Fault tolerance. . .
From: John Richard Moser
Date: Sun Jul 24 2005 - 21:01:47 EST
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I'm playing Skies of Arcadia Legends on my GameCube and noticing that
software bugs continuously produce errors (no scratch on the disk; I can
have an error, reset, play through it easy). This leads me on and on,
but now it's lead me into thinking about fault tolerance.
Leaving the GameCube and moving to my computer, I'm wondering if
something could be done kernel-end to provide automatic application and
system fault recovery. Thinking about it, I can come up with a few cute
ideas, though they don't really seem all that realistic. Still, it
might be fun to share them and see what kinds of comments I get.
I'm thinking of application level fault tolerance using roll-back states
or something weird, to restore the system as affected by that
application to a point before the error. The obvious visual effect
would be that if an application were to crash, it and potentially
interrelated applications would suddenly reset to a state a few seconds
to a few minutes earlier.
Like I said, this is a really dumb idea, but it's kind of cute to think
about. In the 5 minutes I think about this, I'll type some crap here,
then go back to my game and leave this for you all so you can take a
break from real work and read something mildly ammusing.
- Tasks sharing memory are synchronized at state saves
- Tasks having mappings to files where writing to the mapping writes to
the file have state saves synchronized starting where one could affect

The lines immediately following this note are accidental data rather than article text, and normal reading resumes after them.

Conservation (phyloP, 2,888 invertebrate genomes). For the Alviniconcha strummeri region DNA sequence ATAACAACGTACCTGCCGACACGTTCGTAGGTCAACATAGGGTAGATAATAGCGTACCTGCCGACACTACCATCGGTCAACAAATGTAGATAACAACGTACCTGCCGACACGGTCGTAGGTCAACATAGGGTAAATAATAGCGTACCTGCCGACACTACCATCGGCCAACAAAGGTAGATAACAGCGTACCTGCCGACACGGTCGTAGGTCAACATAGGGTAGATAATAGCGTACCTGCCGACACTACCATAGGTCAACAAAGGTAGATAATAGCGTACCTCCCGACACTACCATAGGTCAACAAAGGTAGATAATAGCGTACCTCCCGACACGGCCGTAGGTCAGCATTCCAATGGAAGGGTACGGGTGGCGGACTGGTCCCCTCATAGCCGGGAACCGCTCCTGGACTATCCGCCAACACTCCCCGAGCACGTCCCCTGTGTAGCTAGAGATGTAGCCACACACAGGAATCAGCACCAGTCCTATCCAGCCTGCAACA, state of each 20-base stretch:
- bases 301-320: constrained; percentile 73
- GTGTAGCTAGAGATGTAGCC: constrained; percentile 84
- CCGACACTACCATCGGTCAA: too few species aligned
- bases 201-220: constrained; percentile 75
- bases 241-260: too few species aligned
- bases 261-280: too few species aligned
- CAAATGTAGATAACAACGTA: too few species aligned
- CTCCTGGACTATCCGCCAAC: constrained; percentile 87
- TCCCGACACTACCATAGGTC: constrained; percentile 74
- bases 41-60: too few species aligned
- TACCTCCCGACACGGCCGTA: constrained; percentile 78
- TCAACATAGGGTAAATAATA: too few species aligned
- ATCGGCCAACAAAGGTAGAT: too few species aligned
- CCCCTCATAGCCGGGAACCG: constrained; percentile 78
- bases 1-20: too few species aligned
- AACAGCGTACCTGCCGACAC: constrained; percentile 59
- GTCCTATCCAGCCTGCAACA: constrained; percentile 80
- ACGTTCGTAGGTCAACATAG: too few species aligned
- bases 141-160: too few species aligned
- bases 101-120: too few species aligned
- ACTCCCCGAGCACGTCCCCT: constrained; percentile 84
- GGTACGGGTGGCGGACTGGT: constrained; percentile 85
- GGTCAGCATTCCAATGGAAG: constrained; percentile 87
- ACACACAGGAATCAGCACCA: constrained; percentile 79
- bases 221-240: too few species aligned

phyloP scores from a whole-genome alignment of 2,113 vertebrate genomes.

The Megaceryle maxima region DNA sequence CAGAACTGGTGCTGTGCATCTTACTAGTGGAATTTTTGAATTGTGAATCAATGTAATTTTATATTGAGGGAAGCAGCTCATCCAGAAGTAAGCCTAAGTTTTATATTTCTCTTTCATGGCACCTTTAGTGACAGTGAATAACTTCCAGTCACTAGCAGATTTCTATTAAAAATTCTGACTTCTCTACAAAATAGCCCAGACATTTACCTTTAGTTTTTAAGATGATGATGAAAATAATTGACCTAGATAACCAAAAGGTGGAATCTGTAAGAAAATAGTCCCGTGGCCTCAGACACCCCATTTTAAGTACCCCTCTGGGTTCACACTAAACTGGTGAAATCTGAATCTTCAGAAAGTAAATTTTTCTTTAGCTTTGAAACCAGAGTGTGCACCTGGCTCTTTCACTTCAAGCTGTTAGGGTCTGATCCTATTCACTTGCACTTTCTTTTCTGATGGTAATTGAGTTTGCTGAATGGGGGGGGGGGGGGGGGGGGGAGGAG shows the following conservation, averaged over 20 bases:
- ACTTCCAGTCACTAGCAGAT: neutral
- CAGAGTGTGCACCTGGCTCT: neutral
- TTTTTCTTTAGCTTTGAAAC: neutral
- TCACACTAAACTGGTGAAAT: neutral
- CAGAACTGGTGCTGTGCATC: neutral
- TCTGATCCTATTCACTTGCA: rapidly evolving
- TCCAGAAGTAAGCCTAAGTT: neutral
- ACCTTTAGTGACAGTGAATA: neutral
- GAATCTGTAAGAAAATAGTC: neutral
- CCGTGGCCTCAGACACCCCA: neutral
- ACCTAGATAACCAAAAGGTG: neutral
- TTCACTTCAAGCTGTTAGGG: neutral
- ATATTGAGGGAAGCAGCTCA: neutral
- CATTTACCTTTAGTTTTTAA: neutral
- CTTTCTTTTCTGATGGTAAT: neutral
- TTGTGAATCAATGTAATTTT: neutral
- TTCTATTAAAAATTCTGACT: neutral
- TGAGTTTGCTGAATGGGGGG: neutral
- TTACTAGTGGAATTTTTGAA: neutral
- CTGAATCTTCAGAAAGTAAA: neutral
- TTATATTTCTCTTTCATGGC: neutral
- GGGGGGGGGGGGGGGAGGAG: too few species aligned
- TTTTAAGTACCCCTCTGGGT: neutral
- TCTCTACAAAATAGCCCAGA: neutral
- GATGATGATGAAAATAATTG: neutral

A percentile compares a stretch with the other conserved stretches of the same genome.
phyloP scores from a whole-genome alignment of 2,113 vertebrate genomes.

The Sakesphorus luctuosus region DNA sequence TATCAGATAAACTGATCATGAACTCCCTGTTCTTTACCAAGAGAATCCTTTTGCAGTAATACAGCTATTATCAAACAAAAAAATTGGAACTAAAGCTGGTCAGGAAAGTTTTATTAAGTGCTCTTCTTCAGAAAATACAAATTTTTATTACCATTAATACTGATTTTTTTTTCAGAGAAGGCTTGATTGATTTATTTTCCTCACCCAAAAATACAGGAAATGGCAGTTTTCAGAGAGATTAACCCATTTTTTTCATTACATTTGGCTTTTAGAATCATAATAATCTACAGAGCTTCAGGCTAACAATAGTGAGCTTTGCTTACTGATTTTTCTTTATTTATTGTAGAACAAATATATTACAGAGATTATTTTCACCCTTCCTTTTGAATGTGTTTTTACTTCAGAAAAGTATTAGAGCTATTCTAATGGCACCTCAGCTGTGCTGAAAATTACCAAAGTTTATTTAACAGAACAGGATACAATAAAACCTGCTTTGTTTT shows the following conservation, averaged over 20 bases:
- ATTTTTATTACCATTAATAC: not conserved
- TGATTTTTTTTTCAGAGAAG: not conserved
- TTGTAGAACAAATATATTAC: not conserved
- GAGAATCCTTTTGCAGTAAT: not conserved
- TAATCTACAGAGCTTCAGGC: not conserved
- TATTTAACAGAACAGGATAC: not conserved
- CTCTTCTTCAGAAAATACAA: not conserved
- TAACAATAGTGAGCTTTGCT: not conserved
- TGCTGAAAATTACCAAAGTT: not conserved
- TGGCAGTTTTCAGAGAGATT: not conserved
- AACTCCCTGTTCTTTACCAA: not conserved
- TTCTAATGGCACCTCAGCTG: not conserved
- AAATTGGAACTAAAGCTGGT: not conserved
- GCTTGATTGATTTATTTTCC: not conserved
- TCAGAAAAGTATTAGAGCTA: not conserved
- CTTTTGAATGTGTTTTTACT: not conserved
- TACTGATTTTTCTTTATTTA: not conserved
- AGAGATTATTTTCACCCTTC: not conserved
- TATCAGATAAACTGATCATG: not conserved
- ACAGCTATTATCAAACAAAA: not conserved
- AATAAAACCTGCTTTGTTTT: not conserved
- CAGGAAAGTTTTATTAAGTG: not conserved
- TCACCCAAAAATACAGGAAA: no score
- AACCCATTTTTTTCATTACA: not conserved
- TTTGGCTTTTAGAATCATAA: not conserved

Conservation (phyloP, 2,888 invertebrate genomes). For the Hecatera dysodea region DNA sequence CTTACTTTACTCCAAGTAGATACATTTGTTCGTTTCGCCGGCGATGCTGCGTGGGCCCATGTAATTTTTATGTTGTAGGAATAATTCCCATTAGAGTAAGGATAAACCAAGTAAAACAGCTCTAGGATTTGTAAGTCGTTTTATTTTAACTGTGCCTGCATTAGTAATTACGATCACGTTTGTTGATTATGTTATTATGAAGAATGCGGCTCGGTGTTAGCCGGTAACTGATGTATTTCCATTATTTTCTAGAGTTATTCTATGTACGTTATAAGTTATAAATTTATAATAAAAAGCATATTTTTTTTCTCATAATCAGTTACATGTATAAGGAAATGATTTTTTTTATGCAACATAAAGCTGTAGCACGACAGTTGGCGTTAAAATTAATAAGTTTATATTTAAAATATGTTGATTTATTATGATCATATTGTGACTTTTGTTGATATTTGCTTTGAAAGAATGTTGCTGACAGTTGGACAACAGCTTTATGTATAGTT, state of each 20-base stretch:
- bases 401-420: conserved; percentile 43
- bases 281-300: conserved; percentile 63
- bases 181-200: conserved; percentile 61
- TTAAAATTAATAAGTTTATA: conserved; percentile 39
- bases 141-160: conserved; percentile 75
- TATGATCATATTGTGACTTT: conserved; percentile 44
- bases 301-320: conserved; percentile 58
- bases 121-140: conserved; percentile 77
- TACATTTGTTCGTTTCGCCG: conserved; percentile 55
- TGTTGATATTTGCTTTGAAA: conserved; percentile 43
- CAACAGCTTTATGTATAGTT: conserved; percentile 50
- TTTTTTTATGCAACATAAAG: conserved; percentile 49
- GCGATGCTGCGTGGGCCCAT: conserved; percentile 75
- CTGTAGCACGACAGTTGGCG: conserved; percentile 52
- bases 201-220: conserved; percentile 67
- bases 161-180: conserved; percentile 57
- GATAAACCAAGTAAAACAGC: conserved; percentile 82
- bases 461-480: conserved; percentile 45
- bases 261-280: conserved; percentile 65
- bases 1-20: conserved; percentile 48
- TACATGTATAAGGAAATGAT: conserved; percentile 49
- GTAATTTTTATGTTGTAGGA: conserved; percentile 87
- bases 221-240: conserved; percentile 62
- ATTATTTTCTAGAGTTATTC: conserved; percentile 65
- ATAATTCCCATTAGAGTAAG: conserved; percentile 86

another and ending where they no longer can affect eachother
- When a process opens a file another process has open for writing,
the two both have a state save made
- Following state saves are sychronized temporally between the tasks
- When neither task can affect the other by writing to said file, the
state saves no longer are required to be synchronized
- Tasks communicating over sockets are synchronized at save states
- Tasks communicating via pipes are synchronized at save states
- When a parent is rolled back to precede a fork(), the fork() child dies
"Synchronized" means that when the state is set to be saved for
roll-back in one task, interrelated tasks are also frozen and saved at
the same time.
Saving a state is easy:
- Lock a spinlock
- Add an entry to a linked list for a state save, with registers and such
- Remove entries older than the limit for the oldest save
- Open spinlock
Maintaining the state is also easy:
- When a file is changed, track the changes and attach them to the last
- When memory pages are written to, cache the old copies first
(unfortunately each page has to be made CoW after every state save)
Restoring a state is also easy:
- At untrapped sigsegv, sigabrt, roll back changes and related changes
- Repeted incident means rolling back farther
This of course raises many questions and concerns that make this
rediculous and probably not entirely possible:
- What about huge modifications to files in a short time? Make a new
file, then write 10,000,000,000 bytes past the end and watch it crash.
- What about lost work in interrelated applications?
- Will the system state remain consistent?
- Will it crash over and over and over?
- Connecting to named pipes? (easily handled, not discussed here)
- Crashes are usually trappable, and then programs exit cleanly. They
won't care about this
- How does a process know to change course if it gets restored?
- We can probably use this to do some deep-and-dirty espionage, relying
on the fault tolerance when we crash something trying to leak information
- Darth Vader will use this to find Luke Skywalker
Anyway, whatever. Comment if you want, I just thought the idea was
cute. Not practical, but cute.
All content of all messages exchanged herein are left in the
Public Domain, unless otherwise explicitly stated.
Creative brains are a valuable, limited resource. They shouldn't be
wasted on re-inventing the wheel when there are so many fascinating
new problems waiting out there.
-- Eric Steven Raymond
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